Politically, 60% nationwide valid votes is the minimum threshold for PAP. Below this level, PAP will have to take extreme measures to win back the support and votes of Singaporeans. At the moment, PAP needs to carefully address the people’s problems in order to prevent further erosion of its popular support. Above 65% is a comfortable zone for PAP because it will have gained most of the country’s support. In the 2006 elections, PAP garnered 66.6% nationwide valid votes. However, it failed to take care of the needs of Singaporeans by opening the way to foreigners with no regard of the pressure it would put on infrastructure and society. It also failed to control the process of real estate and costs of living. As a result, the 2010 elections saw them lose some of their national support to the opposition. In case, the party fails again to take care of the people’s needs, it may see itself plunge down to below 60% in the coming 2016 elections.
The results of the 2011 elections mean that the ruling party will have to persuade Singaporeans to cope with the increasing costs of living and overcrowding. This is considered a "long shot" owing to the fact the opposition is positioning itself to meet the needs of the people. If the opposition succeeds in persuading the electorate that they can deliver better living standards and tackle the overcrowding problems in Singapore, PAP might easily find itself slipping into a crisis and possible eviction from power in the coming elections. Transformation and gradual change in PAP would be a good strategy to position itself for a re-election since the popular support is diminishing fast. 
The 2011 general election was a watershed election. Once again, Prime Minister Lee Hsien Loong led the PAP in the elections. The party had many challenges in the elections. Despite the winning of the elections, PAP had a huge task to fulfil in order to stop the downward trend. Soon after the general elections two of the former Prime ministers announced their retirement from the cabinet . This was taken as a mark to end the era of PAP, however, it is still early to make such a judgment. The performance of the PAP government will determine the popular support and confidence of the Singaporean people. The Prime Minister Lee Hsien Loong has a great task ahead after the elections. The ruling party has to work extra hard to solve the current problems and save its image if it wishes to gain back public support. 
The Way forward
Singapore has had a long lasting rule under PAP administration. Analysts state that the below expectation performance of the 2011 elections was a significant sign of regime change. The opposition gaining more support and winning some of PAPs strong hold GRCs was a huge step. The change in the political atmosphere in Singapore is imminent. The current political situation has many signs of change. One of the major indicators of change in the near future is the steady loss of support of the ruling party. Since independence, the ruling party has always had massive support from the electorate. However, since the 2011 elections, it was clear that the public is more discontent with the PAP rule. Many Singaporeans were extremely dissatisfied with the party’s regime and were ready to take it to the ballot. However, Prime Minister’s apology happened to have softened the resolve of some of the voters.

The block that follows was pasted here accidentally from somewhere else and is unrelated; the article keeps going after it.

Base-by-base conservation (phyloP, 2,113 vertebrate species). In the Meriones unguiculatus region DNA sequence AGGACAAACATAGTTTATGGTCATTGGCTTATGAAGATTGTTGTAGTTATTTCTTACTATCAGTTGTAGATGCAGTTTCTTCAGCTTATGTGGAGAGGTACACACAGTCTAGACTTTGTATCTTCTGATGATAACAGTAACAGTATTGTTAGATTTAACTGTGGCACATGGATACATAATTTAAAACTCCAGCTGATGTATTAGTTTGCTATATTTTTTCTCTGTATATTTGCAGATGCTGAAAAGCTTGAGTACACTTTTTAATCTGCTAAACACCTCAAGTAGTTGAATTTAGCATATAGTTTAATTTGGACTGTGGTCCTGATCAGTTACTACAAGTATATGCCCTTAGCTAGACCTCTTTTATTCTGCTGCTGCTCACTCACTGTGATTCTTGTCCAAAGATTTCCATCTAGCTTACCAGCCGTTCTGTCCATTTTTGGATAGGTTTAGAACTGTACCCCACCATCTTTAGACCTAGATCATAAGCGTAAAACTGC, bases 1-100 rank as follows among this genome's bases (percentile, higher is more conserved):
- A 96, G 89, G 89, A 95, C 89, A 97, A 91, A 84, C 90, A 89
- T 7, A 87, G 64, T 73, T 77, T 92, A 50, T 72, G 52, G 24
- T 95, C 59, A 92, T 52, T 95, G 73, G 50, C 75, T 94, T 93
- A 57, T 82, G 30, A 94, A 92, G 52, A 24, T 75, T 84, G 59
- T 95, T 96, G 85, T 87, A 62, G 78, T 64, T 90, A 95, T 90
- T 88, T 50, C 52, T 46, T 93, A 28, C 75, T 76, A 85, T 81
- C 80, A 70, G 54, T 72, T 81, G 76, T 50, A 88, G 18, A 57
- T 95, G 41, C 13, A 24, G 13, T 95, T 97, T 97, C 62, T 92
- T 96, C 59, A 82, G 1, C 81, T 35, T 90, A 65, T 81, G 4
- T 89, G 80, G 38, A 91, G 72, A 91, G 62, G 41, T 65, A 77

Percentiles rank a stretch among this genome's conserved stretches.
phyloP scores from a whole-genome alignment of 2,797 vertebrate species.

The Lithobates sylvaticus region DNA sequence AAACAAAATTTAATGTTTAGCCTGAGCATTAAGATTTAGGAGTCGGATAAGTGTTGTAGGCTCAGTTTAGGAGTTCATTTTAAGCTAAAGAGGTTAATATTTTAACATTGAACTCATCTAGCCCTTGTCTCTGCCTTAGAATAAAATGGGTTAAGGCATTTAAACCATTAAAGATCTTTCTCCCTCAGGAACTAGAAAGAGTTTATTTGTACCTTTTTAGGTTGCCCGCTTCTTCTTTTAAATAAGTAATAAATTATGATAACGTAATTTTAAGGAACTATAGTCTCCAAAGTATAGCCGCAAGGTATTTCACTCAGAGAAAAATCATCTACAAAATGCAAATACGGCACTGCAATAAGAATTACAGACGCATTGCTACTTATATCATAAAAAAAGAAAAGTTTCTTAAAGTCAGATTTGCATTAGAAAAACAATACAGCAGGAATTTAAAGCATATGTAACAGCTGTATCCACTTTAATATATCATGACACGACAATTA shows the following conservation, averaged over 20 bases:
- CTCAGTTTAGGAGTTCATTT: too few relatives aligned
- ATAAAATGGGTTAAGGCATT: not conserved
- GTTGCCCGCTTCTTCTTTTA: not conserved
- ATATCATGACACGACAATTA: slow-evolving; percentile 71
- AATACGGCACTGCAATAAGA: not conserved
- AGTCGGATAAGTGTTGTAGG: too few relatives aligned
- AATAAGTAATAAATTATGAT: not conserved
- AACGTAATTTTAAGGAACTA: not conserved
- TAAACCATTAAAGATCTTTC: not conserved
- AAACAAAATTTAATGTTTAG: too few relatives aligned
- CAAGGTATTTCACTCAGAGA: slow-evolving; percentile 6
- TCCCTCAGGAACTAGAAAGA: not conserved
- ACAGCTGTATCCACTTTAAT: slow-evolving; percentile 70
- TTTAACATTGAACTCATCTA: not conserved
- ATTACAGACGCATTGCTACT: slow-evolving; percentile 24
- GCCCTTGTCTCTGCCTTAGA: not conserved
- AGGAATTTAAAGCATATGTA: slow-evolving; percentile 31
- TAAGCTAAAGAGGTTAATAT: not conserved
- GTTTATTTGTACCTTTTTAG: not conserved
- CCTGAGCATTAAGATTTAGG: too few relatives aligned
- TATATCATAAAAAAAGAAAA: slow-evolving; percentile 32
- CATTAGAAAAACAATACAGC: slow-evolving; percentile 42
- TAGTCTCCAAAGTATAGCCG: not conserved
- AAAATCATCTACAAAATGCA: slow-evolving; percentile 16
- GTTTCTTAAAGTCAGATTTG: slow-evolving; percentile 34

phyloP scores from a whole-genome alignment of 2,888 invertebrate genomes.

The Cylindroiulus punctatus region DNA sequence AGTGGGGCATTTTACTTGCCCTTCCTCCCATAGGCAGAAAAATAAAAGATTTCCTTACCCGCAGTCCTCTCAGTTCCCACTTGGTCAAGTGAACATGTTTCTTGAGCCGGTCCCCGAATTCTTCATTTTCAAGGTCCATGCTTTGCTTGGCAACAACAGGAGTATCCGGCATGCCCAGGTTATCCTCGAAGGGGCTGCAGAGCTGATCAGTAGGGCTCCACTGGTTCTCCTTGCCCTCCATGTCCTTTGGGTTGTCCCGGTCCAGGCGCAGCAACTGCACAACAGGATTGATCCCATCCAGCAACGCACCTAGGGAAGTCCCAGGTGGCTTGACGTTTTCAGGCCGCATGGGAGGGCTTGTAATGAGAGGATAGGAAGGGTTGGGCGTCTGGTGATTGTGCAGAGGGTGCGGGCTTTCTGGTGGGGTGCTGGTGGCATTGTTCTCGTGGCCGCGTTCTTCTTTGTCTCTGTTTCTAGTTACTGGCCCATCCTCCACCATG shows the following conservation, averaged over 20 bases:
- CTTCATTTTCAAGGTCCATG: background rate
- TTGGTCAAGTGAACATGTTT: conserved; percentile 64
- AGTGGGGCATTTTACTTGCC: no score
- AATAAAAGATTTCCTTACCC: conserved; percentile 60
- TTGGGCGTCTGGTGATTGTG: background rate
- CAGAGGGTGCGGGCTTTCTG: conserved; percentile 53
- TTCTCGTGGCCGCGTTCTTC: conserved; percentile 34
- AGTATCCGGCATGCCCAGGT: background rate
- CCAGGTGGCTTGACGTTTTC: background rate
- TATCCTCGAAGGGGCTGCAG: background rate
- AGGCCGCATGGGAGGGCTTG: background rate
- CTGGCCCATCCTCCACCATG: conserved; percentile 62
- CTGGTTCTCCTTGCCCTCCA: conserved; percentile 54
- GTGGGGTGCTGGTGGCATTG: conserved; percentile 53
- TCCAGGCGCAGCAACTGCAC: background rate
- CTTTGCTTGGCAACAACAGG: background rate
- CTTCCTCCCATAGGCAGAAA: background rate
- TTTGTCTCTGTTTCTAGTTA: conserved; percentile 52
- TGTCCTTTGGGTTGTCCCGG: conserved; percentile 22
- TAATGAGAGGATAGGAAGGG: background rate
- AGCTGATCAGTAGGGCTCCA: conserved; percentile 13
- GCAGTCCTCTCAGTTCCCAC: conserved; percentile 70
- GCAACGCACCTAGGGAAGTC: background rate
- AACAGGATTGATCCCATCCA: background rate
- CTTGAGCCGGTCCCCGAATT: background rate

The five years that follow the election will act as a test for the current regime. In case the PAP government fails that test, it would mean a complete shift in the coming elections. The opposition is also very keen. Since the Workers Party and other parties gained several seats in parliament, this is an opportunity for the opposition to show the public that they can rule better than PAP. The opposition can use the chance to fight for better living standards, reduced cost of living, controlled property prices, regulated foreign policies and other touching matters that affect Singaporeans. 
In conclusion, Singapore could see a complete regime change in the 2016 elections if the popularity of PAP declines significantly due to the national problems that people face. It is also possible that the opposition could take over soon because of the major breakthroughs that happened in the previous general election. The determining factors that would cause the change of regime are centered on economic and social challenges in Singapore. The political party that would address these challenges would be the one to take the seat in the coming elections. It leaves Singaporeans in a position to determine their future thorough the elections. If they are dissatisfied with the current regime, then it would be a historic moment to have PAP voted out of power.  
1.    Asia Banyan. A win-win election? Available at (Accessed May 6, 2015).
2.    Asiaone. “PM Lee undecided on MM Lee, SM Goh's resignations” (accessed May 6, 2015).
3.    “BBC Asia-Pacific. Singapore opposition make 'landmark' election gains.” (accessed May 6, 2015).
4.    Channel News Asia. "3 bills tabled to amend Constitution, Presidential & Parliamentary elections". (Accessed May 6, 2015). 
5.    E-Jay Ng. GE 2011 roundup and analysis. Available at  (2011) Accessed May 6, 2015
6.    “National Solidarity Party Manifesto-2011”. (Accessed May 6, 2015).
7.    “Parliamentary General Elections 2011”. (Accessed May 6, 2015).
8.    “Singapore calls general election”. (Accessed May 6, 2015).
9.    Skoric et al. Predicting Elections with Social Media: Opportunities and Challenges (2011 Singapore General Elections: A Case Study. 2011.
10.    Wilhelm Hofmeister and Karsten Grabow Political Parties Functions and Organization in Democratic Societies. (2011). Konrad Adenauer Stiftung.

September 11, 2021